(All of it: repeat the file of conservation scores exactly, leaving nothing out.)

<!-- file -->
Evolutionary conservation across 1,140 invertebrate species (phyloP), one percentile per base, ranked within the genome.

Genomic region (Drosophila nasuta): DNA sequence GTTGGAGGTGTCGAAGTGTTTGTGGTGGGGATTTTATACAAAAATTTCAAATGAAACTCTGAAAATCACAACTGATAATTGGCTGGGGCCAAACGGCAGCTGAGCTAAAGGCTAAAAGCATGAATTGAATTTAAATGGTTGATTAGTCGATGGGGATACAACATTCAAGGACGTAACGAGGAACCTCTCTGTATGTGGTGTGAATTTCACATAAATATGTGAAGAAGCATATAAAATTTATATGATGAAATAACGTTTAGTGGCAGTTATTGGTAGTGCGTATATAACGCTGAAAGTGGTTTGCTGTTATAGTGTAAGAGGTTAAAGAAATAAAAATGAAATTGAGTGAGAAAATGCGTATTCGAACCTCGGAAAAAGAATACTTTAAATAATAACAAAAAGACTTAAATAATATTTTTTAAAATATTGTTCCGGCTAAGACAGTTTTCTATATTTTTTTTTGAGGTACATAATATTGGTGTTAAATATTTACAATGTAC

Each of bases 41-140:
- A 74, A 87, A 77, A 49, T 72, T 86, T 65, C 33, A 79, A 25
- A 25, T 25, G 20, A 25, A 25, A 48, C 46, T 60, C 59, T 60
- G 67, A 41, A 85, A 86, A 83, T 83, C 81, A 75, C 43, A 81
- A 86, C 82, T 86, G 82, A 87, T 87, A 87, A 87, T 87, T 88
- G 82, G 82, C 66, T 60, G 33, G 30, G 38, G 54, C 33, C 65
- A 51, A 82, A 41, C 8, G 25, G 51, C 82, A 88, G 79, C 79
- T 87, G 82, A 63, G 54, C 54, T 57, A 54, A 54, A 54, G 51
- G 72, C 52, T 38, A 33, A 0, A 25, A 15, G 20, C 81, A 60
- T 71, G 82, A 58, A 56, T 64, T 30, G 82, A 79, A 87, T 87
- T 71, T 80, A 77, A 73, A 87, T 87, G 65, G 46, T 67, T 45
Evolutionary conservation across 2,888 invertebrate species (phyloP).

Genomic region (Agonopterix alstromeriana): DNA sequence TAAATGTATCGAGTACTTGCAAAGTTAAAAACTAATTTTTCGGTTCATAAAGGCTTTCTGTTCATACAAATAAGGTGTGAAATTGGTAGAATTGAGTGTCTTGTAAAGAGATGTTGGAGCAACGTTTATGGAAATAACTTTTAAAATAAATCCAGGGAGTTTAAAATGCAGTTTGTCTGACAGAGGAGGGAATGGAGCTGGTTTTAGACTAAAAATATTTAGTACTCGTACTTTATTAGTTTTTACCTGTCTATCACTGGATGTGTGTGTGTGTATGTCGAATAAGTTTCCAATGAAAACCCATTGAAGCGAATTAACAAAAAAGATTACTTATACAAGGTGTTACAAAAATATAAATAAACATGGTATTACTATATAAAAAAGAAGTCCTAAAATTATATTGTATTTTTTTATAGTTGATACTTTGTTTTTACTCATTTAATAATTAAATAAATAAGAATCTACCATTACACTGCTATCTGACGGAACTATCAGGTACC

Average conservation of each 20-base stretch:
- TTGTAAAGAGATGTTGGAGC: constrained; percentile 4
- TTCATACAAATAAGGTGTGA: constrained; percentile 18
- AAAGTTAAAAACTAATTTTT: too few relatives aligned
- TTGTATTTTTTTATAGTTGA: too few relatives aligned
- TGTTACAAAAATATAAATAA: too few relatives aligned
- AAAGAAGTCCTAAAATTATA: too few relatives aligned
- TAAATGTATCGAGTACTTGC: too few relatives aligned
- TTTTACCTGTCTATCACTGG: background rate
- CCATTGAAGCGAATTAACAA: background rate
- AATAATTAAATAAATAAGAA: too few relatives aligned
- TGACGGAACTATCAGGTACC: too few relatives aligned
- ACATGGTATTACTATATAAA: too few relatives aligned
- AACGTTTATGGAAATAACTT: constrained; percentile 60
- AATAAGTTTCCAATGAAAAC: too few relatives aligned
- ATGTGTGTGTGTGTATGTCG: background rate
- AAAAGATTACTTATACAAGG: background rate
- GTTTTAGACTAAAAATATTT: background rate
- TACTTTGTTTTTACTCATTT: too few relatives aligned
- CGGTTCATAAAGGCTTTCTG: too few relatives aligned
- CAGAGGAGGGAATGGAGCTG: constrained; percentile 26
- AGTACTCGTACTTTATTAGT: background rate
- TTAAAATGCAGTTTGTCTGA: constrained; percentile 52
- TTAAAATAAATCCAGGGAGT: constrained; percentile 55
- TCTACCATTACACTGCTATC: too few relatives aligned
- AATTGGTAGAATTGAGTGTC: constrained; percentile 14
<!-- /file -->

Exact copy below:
Evolutionary conservation across 1,140 invertebrate species (phyloP), one percentile per base, ranked within the genome.

Genomic region (Drosophila nasuta): DNA sequence GTTGGAGGTGTCGAAGTGTTTGTGGTGGGGATTTTATACAAAAATTTCAAATGAAACTCTGAAAATCACAACTGATAATTGGCTGGGGCCAAACGGCAGCTGAGCTAAAGGCTAAAAGCATGAATTGAATTTAAATGGTTGATTAGTCGATGGGGATACAACATTCAAGGACGTAACGAGGAACCTCTCTGTATGTGGTGTGAATTTCACATAAATATGTGAAGAAGCATATAAAATTTATATGATGAAATAACGTTTAGTGGCAGTTATTGGTAGTGCGTATATAACGCTGAAAGTGGTTTGCTGTTATAGTGTAAGAGGTTAAAGAAATAAAAATGAAATTGAGTGAGAAAATGCGTATTCGAACCTCGGAAAAAGAATACTTTAAATAATAACAAAAAGACTTAAATAATATTTTTTAAAATATTGTTCCGGCTAAGACAGTTTTCTATATTTTTTTTTGAGGTACATAATATTGGTGTTAAATATTTACAATGTAC

Each of bases 41-140:
- A 74, A 87, A 77, A 49, T 72, T 86, T 65, C 33, A 79, A 25
- A 25, T 25, G 20, A 25, A 25, A 48, C 46, T 60, C 59, T 60
- G 67, A 41, A 85, A 86, A 83, T 83, C 81, A 75, C 43, A 81
- A 86, C 82, T 86, G 82, A 87, T 87, A 87, A 87, T 87, T 88
- G 82, G 82, C 66, T 60, G 33, G 30, G 38, G 54, C 33, C 65
- A 51, A 82, A 41, C 8, G 25, G 51, C 82, A 88, G 79, C 79
- T 87, G 82, A 63, G 54, C 54, T 57, A 54, A 54, A 54, G 51
- G 72, C 52, T 38, A 33, A 0, A 25, A 15, G 20, C 81, A 60
- T 71, G 82, A 58, A 56, T 64, T 30, G 82, A 79, A 87, T 87
- T 71, T 80, A 77, A 73, A 87, T 87, G 65, G 46, T 67, T 45
Evolutionary conservation across 2,888 invertebrate species (phyloP).

Genomic region (Agonopterix alstromeriana): DNA sequence TAAATGTATCGAGTACTTGCAAAGTTAAAAACTAATTTTTCGGTTCATAAAGGCTTTCTGTTCATACAAATAAGGTGTGAAATTGGTAGAATTGAGTGTCTTGTAAAGAGATGTTGGAGCAACGTTTATGGAAATAACTTTTAAAATAAATCCAGGGAGTTTAAAATGCAGTTTGTCTGACAGAGGAGGGAATGGAGCTGGTTTTAGACTAAAAATATTTAGTACTCGTACTTTATTAGTTTTTACCTGTCTATCACTGGATGTGTGTGTGTGTATGTCGAATAAGTTTCCAATGAAAACCCATTGAAGCGAATTAACAAAAAAGATTACTTATACAAGGTGTTACAAAAATATAAATAAACATGGTATTACTATATAAAAAAGAAGTCCTAAAATTATATTGTATTTTTTTATAGTTGATACTTTGTTTTTACTCATTTAATAATTAAATAAATAAGAATCTACCATTACACTGCTATCTGACGGAACTATCAGGTACC

Average conservation of each 20-base stretch:
- TTGTAAAGAGATGTTGGAGC: constrained; percentile 4
- TTCATACAAATAAGGTGTGA: constrained; percentile 18
- AAAGTTAAAAACTAATTTTT: too few relatives aligned
- TTGTATTTTTTTATAGTTGA: too few relatives aligned
- TGTTACAAAAATATAAATAA: too few relatives aligned
- AAAGAAGTCCTAAAATTATA: too few relatives aligned
- TAAATGTATCGAGTACTTGC: too few relatives aligned
- TTTTACCTGTCTATCACTGG: background rate
- CCATTGAAGCGAATTAACAA: background rate
- AATAATTAAATAAATAAGAA: too few relatives aligned
- TGACGGAACTATCAGGTACC: too few relatives aligned
- ACATGGTATTACTATATAAA: too few relatives aligned
- AACGTTTATGGAAATAACTT: constrained; percentile 60
- AATAAGTTTCCAATGAAAAC: too few relatives aligned
- ATGTGTGTGTGTGTATGTCG: background rate
- AAAAGATTACTTATACAAGG: background rate
- GTTTTAGACTAAAAATATTT: background rate
- TACTTTGTTTTTACTCATTT: too few relatives aligned
- CGGTTCATAAAGGCTTTCTG: too few relatives aligned
- CAGAGGAGGGAATGGAGCTG: constrained; percentile 26
- AGTACTCGTACTTTATTAGT: background rate
- TTAAAATGCAGTTTGTCTGA: constrained; percentile 52
- TTAAAATAAATCCAGGGAGT: constrained; percentile 55
- TCTACCATTACACTGCTATC: too few relatives aligned
- AATTGGTAGAATTGAGTGTC: constrained; percentile 14